Have you ever monitored the progress of a large municipal construction project and noted how many times the completion deadline is pushed back?

It would be too easy to single out Boston's "Big Dig" as an example, as that mammoth debacle has carved out a whole other category in terms of excess and waste, but I think you get my drift.

How about deadlines in the regulatory arena?

Without much argument, you could lump the deadline for smaller filers to be compliant with Sarbanes-Oxley Section 404 in this category. The final date for compliance for smaller companies has been delayed more often than the New York-to-Atlanta flight out of La Guardia.

Now, Securities and Exchange Commission Chairman Christopher Cox has again pushed back the internal controls provision six months, to fiscal years ending on or after Dec. 15, 2007, while full compliance won't be required until the company's first annual report for a fiscal year ending on, or after Dec. 15, 2008.

A host of foreign companies will get a full year's reprieve, as auditors won't have to attest to internal controls in their annual reports until fiscal years ending on or after July 15, 2007.

Naturally, the decision was hailed as a victory for smaller public companies, while investor advocates pointed out that prolonging the compliance deadline would do little but allow existing problems to worsen.

An advisory group appointed by the SEC had earlier advised the regulator to exempt smaller filers from the 404 provisions, which Cox and the commission rejected.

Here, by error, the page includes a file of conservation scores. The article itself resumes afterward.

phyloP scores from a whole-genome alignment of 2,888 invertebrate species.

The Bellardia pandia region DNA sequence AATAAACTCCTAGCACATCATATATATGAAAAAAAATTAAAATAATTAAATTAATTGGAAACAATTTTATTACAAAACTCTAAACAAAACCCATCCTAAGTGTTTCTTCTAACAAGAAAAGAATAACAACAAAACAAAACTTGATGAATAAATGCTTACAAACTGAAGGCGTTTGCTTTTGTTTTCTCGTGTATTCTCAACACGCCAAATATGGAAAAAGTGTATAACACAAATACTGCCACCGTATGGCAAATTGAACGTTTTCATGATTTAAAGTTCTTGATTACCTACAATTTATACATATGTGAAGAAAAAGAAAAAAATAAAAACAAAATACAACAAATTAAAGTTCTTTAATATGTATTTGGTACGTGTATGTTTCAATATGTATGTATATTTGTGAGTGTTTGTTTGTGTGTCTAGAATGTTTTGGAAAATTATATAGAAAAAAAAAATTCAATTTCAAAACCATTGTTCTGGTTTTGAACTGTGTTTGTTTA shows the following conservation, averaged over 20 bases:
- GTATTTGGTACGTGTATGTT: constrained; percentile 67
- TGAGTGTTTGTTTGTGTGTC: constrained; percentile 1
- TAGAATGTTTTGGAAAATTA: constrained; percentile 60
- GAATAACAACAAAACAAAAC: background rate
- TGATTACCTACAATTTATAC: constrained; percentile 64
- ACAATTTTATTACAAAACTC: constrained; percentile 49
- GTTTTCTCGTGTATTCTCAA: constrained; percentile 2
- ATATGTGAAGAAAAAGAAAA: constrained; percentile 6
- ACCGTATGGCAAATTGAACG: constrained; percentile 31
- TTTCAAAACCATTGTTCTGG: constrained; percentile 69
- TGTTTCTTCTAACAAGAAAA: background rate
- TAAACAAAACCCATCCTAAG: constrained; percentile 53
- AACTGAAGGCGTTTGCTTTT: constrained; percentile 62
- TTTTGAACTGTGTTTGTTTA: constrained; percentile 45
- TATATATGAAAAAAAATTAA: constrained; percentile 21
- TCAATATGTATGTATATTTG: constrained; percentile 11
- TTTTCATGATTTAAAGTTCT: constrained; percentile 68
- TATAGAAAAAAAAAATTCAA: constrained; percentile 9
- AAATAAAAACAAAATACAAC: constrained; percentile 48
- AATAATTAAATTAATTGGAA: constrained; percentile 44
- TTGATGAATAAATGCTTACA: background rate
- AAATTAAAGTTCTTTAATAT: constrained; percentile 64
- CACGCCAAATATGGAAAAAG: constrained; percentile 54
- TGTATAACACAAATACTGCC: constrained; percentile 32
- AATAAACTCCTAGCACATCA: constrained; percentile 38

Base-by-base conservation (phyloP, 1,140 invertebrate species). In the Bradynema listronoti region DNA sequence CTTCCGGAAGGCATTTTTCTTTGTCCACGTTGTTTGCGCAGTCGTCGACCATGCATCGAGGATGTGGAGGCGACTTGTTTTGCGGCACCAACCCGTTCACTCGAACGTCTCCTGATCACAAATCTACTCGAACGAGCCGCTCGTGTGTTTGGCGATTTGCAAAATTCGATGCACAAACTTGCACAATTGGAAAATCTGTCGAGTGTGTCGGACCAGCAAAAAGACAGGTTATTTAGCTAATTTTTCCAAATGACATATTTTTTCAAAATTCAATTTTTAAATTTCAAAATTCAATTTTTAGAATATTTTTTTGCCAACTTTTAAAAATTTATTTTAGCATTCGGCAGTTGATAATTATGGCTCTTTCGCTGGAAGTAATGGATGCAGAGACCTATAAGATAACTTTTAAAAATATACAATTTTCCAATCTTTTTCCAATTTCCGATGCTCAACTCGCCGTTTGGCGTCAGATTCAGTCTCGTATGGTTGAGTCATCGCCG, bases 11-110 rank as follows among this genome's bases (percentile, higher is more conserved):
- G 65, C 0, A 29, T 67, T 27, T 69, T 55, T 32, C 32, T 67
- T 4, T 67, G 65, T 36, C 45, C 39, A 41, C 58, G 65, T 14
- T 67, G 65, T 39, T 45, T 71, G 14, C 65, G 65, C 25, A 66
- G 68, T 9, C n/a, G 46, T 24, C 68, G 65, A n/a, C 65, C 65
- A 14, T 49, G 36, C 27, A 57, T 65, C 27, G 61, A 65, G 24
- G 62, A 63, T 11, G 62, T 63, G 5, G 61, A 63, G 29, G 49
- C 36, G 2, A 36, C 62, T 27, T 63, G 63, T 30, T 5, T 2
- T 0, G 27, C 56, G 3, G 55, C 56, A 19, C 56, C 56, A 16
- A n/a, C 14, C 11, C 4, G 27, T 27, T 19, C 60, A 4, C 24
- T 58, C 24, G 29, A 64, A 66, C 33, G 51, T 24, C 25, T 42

Cox explained that the delay was part of "efforts to be sensitive and responsive to the particular needs of smaller public companies."

Now, I don't for a second doubt that the burdens of 404 on smaller companies were proportionally higher than for those in the Fortune 1000, but conversely, there are far more instances of financial reporting and accounting fraud at small-cap filers than at their larger siblings.

Also, think about this for a moment: The December 2008 date will be, more than six years after SOX was officially signed into law by President Bush! How many more reprieves can you give smaller companies to get into 404 compliance before people begin to question your agency's commitment?

Cox and the SEC are to be commended for sticking to the principles of SOX and not caving in to pressure from various special interest groups with regards to any rollbacks or relaxations of the reform act.

Hopefully, this will be the last extension. Any more and a Friday evening flight out of La Guardia will begin to look punctual.

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